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Country-style pork ribs come from a succulent cut of pork taken from the shoulder area of the pig 1. The ribs can be served with or without the bone, and country-style ribs tend to have a higher fat content than other cuts of pork 1. Pork is generally leaner than beef, and provides several vitamins and minerals that can help you meet your nutritional needs.
Calories and Servings
A 3 oz. serving of country-style pork ribs contains 270 calories 1. Of these 270 calories, about 189 are from fat. One serving of country style pork ribs accounts for about 14 percent the daily calories in a 2,000 calorie diet 1. Your caloric needs may be higher or lower than the average adult, depending on your activity level, and you can calculate your daily caloric requirements using an online calculator.
Fat and Cholesterol
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A serving of country-style pork ribs contains about 21 g of fat, 7 g of saturated fat and 75 mg of cholesterol 1. Most adults who eat a 2,000 calorie daily diet need about 44 to 78 g of fat each day. Excess saturated fat and cholesterol can be harmful to your cardiovascular system, and you should restrict your daily intake of each to about 15 g and 300 mg, respectively.
- A serving of country-style pork ribs contains about 21 g of fat, 7 g of saturated fat and 75 mg of cholesterol 1.
- Excess saturated fat and cholesterol can be harmful to your cardiovascular system, and you should restrict your daily intake of each to about 15 g and 300 mg, respectively.
A 3 oz. serving of country-style pork ribs contains about 65 mg of sodium, or about 2 percent the daily value for this mineral 1. A small amount of sodium in the diet can help regulate nerve impulses and muscle contractions, as well as control the body's fluid balance. Too much sodium, however, can result in high blood pressure and cardiovascular problems. Limit your sodium intake to 1,500 mg a day.
- serving of country-style pork ribs contains about 65 mg of sodium, or about 2 percent the daily value for this mineral 1.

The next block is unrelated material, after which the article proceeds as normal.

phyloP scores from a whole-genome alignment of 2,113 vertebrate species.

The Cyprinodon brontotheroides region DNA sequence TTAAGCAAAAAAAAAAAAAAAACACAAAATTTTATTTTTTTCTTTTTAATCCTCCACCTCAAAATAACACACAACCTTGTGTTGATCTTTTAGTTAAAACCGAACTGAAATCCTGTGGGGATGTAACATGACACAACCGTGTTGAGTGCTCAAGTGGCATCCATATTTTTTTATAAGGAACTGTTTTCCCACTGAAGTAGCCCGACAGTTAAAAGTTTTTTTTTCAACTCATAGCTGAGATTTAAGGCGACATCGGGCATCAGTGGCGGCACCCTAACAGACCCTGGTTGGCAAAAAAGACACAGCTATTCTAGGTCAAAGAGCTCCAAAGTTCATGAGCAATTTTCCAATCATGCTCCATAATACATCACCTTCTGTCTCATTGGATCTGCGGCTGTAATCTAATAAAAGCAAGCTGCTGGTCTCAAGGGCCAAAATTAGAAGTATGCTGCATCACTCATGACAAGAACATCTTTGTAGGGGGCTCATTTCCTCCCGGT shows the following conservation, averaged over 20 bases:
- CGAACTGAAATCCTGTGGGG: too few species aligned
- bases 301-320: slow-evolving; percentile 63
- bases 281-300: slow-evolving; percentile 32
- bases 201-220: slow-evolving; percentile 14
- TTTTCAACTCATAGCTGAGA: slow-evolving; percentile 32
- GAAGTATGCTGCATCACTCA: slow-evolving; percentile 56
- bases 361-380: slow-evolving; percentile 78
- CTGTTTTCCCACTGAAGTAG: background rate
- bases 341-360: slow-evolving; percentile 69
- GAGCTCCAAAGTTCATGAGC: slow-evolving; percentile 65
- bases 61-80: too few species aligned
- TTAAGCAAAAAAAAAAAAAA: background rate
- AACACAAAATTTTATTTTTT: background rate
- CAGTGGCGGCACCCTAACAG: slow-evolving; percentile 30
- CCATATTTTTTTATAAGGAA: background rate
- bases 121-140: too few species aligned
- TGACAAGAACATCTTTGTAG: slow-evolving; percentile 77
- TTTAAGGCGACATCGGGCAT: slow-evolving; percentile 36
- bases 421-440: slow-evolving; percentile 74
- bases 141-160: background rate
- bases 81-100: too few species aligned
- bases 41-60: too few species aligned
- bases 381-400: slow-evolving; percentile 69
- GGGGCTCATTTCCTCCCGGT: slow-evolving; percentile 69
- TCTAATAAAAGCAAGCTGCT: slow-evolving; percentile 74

- A small amount of sodium in the diet can help regulate nerve impulses and muscle contractions, as well as control the body's fluid balance.
Country-style pork ribs are a rich source of protein, with about 19 g per 3 oz 1. serving. Protein should account for about 10 to 15 percent of your diet, so if you require 2,000 calories a day, about 200 to 300 should come from this nutrient. Athletes and others who burn a lot of calories through physical activity may need to get up to 35 percent of their calories from protein to help restore and regenerate muscle tissue.
Vitamin and Minerals
Pork adds an abundance of vitamins and minerals to your diet. Country-style pork ribs are high in the B vitamins, including thiamine, riboflavin, niacin, vitamin B-6 and vitamin B-12 1. Country-style pork ribs also provide a high dose of the minerals phosphorous, zinc and selenium, and moderate amounts of iron, magnesium, potassium and copper 1.
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Graham Ulmer began writing professionally in 2006 and has been published in the "Military Medicine" journal. He is a certified strength-and-conditioning specialist with the National Strength and Conditioning Association. Ulmer holds a Master of Science in exercise science from the University of Idaho and a Bachelor of Science in psychology from Washington State University.